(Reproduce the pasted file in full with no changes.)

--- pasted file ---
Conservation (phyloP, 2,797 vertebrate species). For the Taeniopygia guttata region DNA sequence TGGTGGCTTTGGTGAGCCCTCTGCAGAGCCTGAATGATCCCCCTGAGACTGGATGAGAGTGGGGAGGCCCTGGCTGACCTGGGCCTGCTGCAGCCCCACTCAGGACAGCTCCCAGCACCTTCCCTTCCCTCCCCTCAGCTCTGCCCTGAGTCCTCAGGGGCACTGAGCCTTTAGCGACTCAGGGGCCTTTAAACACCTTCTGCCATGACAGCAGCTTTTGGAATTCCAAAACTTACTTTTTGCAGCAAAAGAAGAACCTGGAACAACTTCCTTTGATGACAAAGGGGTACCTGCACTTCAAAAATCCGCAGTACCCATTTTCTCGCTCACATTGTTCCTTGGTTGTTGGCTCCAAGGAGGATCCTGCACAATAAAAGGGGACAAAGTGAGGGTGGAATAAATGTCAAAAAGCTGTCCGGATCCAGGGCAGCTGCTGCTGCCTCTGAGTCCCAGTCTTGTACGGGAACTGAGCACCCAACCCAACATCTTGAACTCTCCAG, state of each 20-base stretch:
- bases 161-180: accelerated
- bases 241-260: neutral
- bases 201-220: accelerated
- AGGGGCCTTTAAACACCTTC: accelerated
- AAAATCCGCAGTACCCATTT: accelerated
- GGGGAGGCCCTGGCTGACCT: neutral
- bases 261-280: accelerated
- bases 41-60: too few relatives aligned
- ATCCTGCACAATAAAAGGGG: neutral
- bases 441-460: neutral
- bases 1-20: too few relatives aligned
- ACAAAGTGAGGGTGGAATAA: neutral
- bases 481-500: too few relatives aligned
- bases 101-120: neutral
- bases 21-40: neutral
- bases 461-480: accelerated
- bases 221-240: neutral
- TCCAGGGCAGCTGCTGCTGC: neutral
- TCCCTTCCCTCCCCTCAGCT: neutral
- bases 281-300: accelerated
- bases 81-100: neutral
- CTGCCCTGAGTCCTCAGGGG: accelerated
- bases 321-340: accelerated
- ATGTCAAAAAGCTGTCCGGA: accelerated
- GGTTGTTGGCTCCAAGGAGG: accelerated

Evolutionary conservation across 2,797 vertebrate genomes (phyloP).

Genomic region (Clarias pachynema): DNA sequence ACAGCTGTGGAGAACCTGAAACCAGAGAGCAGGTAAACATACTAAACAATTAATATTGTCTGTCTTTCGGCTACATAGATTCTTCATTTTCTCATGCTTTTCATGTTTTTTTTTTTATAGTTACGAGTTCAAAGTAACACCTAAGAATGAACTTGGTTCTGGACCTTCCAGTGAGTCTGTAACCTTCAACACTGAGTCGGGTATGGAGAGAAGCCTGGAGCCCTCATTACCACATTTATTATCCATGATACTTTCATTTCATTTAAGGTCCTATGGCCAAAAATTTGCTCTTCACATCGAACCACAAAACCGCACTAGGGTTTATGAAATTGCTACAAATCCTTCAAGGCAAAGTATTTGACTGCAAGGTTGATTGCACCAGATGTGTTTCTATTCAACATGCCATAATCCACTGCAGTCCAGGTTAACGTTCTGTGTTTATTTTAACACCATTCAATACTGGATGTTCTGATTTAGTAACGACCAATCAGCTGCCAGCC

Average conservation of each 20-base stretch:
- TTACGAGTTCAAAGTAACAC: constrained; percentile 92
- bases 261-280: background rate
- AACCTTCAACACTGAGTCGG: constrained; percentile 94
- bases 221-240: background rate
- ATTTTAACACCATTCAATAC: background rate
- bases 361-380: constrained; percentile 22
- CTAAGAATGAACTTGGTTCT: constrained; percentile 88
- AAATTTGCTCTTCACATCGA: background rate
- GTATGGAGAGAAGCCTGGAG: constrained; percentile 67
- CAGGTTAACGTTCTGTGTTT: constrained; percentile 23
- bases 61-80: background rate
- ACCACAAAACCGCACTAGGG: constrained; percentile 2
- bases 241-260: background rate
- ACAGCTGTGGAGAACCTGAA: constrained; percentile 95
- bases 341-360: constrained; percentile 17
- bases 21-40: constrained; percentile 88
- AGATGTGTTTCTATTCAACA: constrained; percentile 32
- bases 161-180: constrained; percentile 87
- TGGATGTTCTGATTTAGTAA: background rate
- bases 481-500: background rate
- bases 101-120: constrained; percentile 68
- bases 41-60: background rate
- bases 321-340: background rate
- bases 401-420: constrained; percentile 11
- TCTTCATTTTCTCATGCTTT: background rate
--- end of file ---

Conservation (phyloP, 2,797 vertebrate species). For the Taeniopygia guttata region DNA sequence TGGTGGCTTTGGTGAGCCCTCTGCAGAGCCTGAATGATCCCCCTGAGACTGGATGAGAGTGGGGAGGCCCTGGCTGACCTGGGCCTGCTGCAGCCCCACTCAGGACAGCTCCCAGCACCTTCCCTTCCCTCCCCTCAGCTCTGCCCTGAGTCCTCAGGGGCACTGAGCCTTTAGCGACTCAGGGGCCTTTAAACACCTTCTGCCATGACAGCAGCTTTTGGAATTCCAAAACTTACTTTTTGCAGCAAAAGAAGAACCTGGAACAACTTCCTTTGATGACAAAGGGGTACCTGCACTTCAAAAATCCGCAGTACCCATTTTCTCGCTCACATTGTTCCTTGGTTGTTGGCTCCAAGGAGGATCCTGCACAATAAAAGGGGACAAAGTGAGGGTGGAATAAATGTCAAAAAGCTGTCCGGATCCAGGGCAGCTGCTGCTGCCTCTGAGTCCCAGTCTTGTACGGGAACTGAGCACCCAACCCAACATCTTGAACTCTCCAG, state of each 20-base stretch:
- bases 161-180: accelerated
- bases 241-260: neutral
- bases 201-220: accelerated
- AGGGGCCTTTAAACACCTTC: accelerated
- AAAATCCGCAGTACCCATTT: accelerated
- GGGGAGGCCCTGGCTGACCT: neutral
- bases 261-280: accelerated
- bases 41-60: too few relatives aligned
- ATCCTGCACAATAAAAGGGG: neutral
- bases 441-460: neutral
- bases 1-20: too few relatives aligned
- ACAAAGTGAGGGTGGAATAA: neutral
- bases 481-500: too few relatives aligned
- bases 101-120: neutral
- bases 21-40: neutral
- bases 461-480: accelerated
- bases 221-240: neutral
- TCCAGGGCAGCTGCTGCTGC: neutral
- TCCCTTCCCTCCCCTCAGCT: neutral
- bases 281-300: accelerated
- bases 81-100: neutral
- CTGCCCTGAGTCCTCAGGGG: accelerated
- bases 321-340: accelerated
- ATGTCAAAAAGCTGTCCGGA: accelerated
- GGTTGTTGGCTCCAAGGAGG: accelerated

Evolutionary conservation across 2,797 vertebrate genomes (phyloP).

Genomic region (Clarias pachynema): DNA sequence ACAGCTGTGGAGAACCTGAAACCAGAGAGCAGGTAAACATACTAAACAATTAATATTGTCTGTCTTTCGGCTACATAGATTCTTCATTTTCTCATGCTTTTCATGTTTTTTTTTTTATAGTTACGAGTTCAAAGTAACACCTAAGAATGAACTTGGTTCTGGACCTTCCAGTGAGTCTGTAACCTTCAACACTGAGTCGGGTATGGAGAGAAGCCTGGAGCCCTCATTACCACATTTATTATCCATGATACTTTCATTTCATTTAAGGTCCTATGGCCAAAAATTTGCTCTTCACATCGAACCACAAAACCGCACTAGGGTTTATGAAATTGCTACAAATCCTTCAAGGCAAAGTATTTGACTGCAAGGTTGATTGCACCAGATGTGTTTCTATTCAACATGCCATAATCCACTGCAGTCCAGGTTAACGTTCTGTGTTTATTTTAACACCATTCAATACTGGATGTTCTGATTTAGTAACGACCAATCAGCTGCCAGCC

Average conservation of each 20-base stretch:
- TTACGAGTTCAAAGTAACAC: constrained; percentile 92
- bases 261-280: background rate
- AACCTTCAACACTGAGTCGG: constrained; percentile 94
- bases 221-240: background rate
- ATTTTAACACCATTCAATAC: background rate
- bases 361-380: constrained; percentile 22
- CTAAGAATGAACTTGGTTCT: constrained; percentile 88
- AAATTTGCTCTTCACATCGA: background rate
- GTATGGAGAGAAGCCTGGAG: constrained; percentile 67
- CAGGTTAACGTTCTGTGTTT: constrained; percentile 23
- bases 61-80: background rate
- ACCACAAAACCGCACTAGGG: constrained; percentile 2
- bases 241-260: background rate
- ACAGCTGTGGAGAACCTGAA: constrained; percentile 95
- bases 341-360: constrained; percentile 17
- bases 21-40: constrained; percentile 88
- AGATGTGTTTCTATTCAACA: constrained; percentile 32
- bases 161-180: constrained; percentile 87
- TGGATGTTCTGATTTAGTAA: background rate
- bases 481-500: background rate
- bases 101-120: constrained; percentile 68
- bases 41-60: background rate
- bases 321-340: background rate
- bases 401-420: constrained; percentile 11
- TCTTCATTTTCTCATGCTTT: background rate